Dignified transfer mission close to home for Dover colonel

  • Published
  • By Christin Michaud
  • Air Force Mortuary Affairs Operations Public Affairs
"From the Halls of Montezuma, to the shores of Tripoli. We fight our country's battles, in the air on land and sea. First to fight for right and freedom ..."

The words of the Marine Battle Hymn echoed across the flightline here as a team carried the transfer case containing the remains of a fallen Marine off the ramp of a C-17 Globemaster III. A single tear slid down the face of a group commander who called the final salute for another nation's hero.

That dignified transfer was a difficult one for Col. Sharon Bannister, the commander of the 436th Medical Group. She has a unique honor as the officer who calls the orders during a dignified transfer when fallen heroes return home to their nation's soil.

During this transfer, the fallen Marine's unit, which came to witness the transfer with the family, sang the Battle Hymn as their way to honor their fallen comrade.

"Needless to say, I had tears in my eyes and was trying to figure out how I was going to make the calls, but I truly believe God stands next to us during the transfers," Colonel Bannister said. "Right as the carry team reached the transfer vehicle, they finished the song, and I found the voice to 'present arms.'"

Colonel Bannister has served as a dignified transfer host since taking command in 2009. She is one of nine colonels here who share the duty.

Each dignified transfer is different. Some occur in the freezing cold or on snowy nights. Some days are bright and breezy. Sometimes the fallen are honored in the middle of a downpour. For Colonel Bannister, they all stand out.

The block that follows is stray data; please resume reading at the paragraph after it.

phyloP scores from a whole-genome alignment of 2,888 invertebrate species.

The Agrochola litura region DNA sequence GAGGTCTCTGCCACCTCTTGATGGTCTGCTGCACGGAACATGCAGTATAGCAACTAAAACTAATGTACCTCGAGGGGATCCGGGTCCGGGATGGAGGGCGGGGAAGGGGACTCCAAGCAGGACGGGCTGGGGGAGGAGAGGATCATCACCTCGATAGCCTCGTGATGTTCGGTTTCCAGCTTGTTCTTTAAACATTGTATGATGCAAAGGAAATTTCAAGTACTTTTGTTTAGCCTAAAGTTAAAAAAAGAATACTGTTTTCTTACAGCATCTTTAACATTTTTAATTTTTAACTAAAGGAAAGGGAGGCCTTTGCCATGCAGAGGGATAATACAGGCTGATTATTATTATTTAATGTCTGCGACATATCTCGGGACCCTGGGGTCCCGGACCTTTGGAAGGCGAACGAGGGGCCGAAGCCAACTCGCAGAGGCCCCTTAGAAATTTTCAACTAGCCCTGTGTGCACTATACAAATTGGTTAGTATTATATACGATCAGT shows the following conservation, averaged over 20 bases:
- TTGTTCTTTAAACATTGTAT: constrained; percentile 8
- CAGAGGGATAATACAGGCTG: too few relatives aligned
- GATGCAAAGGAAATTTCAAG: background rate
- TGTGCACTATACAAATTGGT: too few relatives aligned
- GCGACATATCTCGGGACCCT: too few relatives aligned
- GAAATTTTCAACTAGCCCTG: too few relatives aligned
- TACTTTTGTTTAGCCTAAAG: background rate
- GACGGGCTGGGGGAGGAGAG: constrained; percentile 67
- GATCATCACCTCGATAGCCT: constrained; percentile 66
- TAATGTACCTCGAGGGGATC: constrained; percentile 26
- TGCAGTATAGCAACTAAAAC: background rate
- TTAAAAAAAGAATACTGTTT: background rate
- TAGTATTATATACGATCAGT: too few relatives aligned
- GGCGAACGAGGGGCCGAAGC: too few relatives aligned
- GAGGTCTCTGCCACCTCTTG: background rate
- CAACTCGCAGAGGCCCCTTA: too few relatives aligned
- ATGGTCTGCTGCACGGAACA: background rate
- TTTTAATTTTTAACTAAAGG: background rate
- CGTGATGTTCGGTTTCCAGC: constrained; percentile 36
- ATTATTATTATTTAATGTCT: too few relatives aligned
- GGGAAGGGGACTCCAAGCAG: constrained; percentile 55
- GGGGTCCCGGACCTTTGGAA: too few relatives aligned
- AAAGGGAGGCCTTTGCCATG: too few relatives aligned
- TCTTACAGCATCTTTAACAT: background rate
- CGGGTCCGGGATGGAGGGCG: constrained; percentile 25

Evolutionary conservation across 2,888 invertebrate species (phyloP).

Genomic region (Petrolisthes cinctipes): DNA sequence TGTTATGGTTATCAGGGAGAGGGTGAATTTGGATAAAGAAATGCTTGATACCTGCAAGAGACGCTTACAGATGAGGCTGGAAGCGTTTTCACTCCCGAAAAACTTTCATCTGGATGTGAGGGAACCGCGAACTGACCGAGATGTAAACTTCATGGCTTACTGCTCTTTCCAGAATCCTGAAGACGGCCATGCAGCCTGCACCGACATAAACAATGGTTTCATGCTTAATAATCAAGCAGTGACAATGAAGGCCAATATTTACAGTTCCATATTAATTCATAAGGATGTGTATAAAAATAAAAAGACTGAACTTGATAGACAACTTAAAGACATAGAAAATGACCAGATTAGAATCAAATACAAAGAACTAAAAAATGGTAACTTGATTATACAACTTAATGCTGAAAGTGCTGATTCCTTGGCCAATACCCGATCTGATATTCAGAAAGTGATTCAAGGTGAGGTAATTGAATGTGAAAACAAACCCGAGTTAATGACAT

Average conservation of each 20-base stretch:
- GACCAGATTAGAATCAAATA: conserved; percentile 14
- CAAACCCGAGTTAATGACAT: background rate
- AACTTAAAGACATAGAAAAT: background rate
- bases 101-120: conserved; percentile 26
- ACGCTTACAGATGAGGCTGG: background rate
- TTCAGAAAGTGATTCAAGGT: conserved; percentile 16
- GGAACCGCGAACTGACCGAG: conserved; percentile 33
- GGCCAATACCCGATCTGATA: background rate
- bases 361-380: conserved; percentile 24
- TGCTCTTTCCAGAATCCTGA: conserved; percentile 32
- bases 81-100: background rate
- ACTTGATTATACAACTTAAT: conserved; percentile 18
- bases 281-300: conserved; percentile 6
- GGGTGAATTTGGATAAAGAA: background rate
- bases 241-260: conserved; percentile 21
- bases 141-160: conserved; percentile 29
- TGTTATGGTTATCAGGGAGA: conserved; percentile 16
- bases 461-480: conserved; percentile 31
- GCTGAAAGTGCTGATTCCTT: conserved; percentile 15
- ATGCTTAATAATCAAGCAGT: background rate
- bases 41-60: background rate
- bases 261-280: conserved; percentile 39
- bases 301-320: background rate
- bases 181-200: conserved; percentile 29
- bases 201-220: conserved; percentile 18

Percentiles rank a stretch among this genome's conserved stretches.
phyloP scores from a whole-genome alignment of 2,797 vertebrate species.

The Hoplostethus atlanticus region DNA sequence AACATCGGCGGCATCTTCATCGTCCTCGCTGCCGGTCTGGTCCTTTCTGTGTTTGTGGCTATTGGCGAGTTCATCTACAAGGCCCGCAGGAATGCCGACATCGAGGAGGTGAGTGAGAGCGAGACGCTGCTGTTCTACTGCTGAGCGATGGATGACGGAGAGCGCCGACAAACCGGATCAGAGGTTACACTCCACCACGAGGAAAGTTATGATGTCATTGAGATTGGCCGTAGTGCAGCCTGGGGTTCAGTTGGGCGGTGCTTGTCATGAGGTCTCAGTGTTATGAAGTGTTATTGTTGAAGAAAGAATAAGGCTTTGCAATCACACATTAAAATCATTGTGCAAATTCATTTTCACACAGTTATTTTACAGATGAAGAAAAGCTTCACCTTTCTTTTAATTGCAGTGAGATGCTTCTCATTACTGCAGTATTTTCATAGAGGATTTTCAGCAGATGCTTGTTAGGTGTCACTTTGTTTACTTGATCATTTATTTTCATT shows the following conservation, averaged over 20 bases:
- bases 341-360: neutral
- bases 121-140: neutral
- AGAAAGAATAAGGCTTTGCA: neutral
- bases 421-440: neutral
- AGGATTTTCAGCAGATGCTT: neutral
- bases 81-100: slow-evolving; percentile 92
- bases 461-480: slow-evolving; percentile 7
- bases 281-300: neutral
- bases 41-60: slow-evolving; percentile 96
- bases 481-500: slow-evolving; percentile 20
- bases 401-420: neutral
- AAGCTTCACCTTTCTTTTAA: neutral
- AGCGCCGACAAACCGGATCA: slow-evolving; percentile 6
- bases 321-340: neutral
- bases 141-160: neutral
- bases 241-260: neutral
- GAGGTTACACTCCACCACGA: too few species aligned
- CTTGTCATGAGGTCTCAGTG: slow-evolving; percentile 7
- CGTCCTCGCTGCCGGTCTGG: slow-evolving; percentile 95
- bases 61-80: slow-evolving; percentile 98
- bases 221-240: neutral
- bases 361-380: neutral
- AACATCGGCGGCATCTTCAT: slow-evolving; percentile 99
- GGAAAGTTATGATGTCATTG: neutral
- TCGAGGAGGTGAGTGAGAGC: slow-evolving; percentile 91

"Each one is different and meaningful," she said.

In the fall of 2009, Colonel Bannister stood next to a Boeing 747 on the ramp saluting the remains of eight fallen heroes.

"Of the dignified transfers I've had the honor to lead, this one was the hardest," she said. "One of the flag-draped cases contained the remains of my husband's star (lieutenant) - an honorable Airman who had volunteered to extend his deployment in Iraq. An Airman who I'd had to dinner at my home while stationed in Florida ... an Airman who lost his life way too early."

Losing someone unexpectedly is something the colonel can relate to.

On March 7, 1972, three days prior to her 6th birthday, her father's F-4 Phantom II was shot down over Laos during the Vietnam War. He was missing in action.

"I missed him every day and held on hope that he would someday return," she said.

Years later, her father's crash site was excavated and some of his remains were found and returned to Hawaii in a flag-draped case, similar to here. She wasn't there to meet him.

"In 2007, my dad's remains were identified by the Joint POW/MIA Accounting Command in Hawaii, and I had the honor to go escort my dad home and bury him with full honors at Arlington National Cemetery Nov. 30, 2007," Colonel Bannister said. "The day I had his remains placed in front of me was the day my healing really started."

In 2010, more of her father's remains were identified. The colonel drove to Arlington National Cemetery for a private second burial of his remains. She immediately drove back to Dover to serve as the officer for a dignified transfer of a fallen Soldier.

Doing both in the same day, only hours apart, was very special to her, she said. The commander shared her experience with the family of the Soldier when she greeted them. She said she hopes it offered the family peace knowing the officer bringing their son home understands their sacrifice.

"Each of the dignified transfers I do here makes me think of my dad's return," Colonel Bannister said. "As hard as I know it is for the family to watch their son, daughter, husband, wife or friend carried off the plane in a silver container draped with the American flag, I know from the bottom of my heart that this is when the healing truly starts. I would have given anything in my world to have watched my Dad come home in 1972 instead of 2007.

"I once heard it said that the two most important days in your life are the day you are born and the day you knew why you were born," she added. "I didn't ask to come to Dover, but I can tell you that every time I am able to act as the dignified transfer officer, I feel that I am where I am supposed to be. Somehow, I manage to find the voice to call the commands and the strength to hold the tears until I get home, because I know that a family, whether or not they are at the (transfer) or at home, are having their loved one returned with the dignity, honor and respect that they deserve."